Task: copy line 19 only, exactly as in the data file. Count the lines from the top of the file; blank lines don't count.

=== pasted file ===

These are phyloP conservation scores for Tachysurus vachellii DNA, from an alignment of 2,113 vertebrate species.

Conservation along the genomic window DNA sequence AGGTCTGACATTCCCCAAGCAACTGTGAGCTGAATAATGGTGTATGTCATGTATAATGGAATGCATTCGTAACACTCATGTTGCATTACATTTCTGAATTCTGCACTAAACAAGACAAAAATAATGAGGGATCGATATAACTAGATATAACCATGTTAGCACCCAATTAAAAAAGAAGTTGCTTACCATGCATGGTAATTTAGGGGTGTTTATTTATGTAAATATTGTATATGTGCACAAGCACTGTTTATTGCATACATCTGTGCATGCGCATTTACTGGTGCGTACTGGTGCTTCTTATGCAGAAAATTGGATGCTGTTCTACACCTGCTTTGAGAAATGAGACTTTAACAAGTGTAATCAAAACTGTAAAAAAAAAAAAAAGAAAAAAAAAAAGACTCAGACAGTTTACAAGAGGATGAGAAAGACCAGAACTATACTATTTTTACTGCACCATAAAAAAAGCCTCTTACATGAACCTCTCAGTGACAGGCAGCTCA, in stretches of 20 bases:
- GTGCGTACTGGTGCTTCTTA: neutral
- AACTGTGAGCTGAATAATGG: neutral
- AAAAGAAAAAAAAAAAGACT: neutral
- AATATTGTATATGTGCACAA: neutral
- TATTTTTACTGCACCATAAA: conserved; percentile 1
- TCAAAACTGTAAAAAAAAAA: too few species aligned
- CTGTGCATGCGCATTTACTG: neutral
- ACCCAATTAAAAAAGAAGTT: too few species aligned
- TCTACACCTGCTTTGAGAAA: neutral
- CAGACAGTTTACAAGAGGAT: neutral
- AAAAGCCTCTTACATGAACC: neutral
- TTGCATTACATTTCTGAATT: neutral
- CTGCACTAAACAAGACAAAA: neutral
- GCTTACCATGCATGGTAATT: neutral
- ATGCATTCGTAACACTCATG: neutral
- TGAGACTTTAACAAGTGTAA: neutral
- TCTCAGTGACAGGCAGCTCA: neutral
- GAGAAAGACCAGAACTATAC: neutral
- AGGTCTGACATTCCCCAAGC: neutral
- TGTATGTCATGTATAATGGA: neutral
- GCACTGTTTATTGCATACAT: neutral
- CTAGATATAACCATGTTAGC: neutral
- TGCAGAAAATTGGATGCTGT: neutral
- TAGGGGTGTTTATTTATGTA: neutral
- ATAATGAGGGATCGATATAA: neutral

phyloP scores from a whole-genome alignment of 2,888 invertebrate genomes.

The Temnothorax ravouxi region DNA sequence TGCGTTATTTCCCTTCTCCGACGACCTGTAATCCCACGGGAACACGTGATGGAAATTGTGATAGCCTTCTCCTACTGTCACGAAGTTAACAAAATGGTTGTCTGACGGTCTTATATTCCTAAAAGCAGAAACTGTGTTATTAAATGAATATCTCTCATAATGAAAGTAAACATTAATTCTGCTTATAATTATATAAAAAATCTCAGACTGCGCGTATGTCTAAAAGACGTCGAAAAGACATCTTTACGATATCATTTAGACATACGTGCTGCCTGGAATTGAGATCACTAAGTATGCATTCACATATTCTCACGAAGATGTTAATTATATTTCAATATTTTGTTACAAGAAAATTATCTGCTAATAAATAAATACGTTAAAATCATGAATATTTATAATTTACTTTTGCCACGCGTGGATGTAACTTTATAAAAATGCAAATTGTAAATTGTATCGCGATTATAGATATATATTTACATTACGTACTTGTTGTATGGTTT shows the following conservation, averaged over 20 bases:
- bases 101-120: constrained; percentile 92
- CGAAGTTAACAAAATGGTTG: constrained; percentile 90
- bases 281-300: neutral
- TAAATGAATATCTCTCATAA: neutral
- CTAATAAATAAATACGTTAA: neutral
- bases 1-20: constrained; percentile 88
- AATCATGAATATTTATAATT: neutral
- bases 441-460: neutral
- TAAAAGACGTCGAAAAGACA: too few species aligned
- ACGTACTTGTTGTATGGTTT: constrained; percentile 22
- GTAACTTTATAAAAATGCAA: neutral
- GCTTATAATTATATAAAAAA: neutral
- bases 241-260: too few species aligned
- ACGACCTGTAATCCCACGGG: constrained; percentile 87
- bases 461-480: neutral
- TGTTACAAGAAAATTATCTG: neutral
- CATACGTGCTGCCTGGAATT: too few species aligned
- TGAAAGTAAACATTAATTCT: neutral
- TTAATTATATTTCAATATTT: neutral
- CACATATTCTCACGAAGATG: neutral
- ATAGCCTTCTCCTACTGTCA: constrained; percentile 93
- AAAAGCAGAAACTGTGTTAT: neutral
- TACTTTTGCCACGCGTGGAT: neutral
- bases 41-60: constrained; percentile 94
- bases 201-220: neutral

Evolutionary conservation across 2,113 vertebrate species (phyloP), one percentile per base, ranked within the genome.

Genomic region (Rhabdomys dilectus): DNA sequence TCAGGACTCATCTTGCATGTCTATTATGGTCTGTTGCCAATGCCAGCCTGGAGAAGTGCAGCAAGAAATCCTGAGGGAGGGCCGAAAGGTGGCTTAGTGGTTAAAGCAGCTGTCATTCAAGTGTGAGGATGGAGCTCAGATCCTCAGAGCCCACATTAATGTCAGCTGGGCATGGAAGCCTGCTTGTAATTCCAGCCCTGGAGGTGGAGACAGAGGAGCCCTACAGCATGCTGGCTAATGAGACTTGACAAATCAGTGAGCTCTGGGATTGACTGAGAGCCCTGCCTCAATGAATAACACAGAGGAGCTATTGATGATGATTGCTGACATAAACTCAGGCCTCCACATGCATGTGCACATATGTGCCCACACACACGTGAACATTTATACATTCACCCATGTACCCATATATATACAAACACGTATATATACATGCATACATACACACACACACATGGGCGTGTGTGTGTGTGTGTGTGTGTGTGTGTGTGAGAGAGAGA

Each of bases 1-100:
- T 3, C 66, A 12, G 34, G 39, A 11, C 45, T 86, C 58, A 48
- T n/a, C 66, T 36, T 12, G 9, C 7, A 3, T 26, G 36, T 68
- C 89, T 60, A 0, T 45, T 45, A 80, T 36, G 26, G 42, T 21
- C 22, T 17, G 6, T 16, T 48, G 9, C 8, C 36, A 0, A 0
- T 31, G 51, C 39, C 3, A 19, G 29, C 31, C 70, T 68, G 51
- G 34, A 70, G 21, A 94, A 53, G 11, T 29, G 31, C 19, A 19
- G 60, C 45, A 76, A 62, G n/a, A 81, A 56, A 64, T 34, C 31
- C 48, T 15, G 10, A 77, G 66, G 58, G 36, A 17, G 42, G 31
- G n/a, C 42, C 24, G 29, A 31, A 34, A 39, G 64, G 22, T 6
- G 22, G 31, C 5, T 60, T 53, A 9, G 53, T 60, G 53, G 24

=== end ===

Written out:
- TCTCAGTGACAGGCAGCTCA: neutral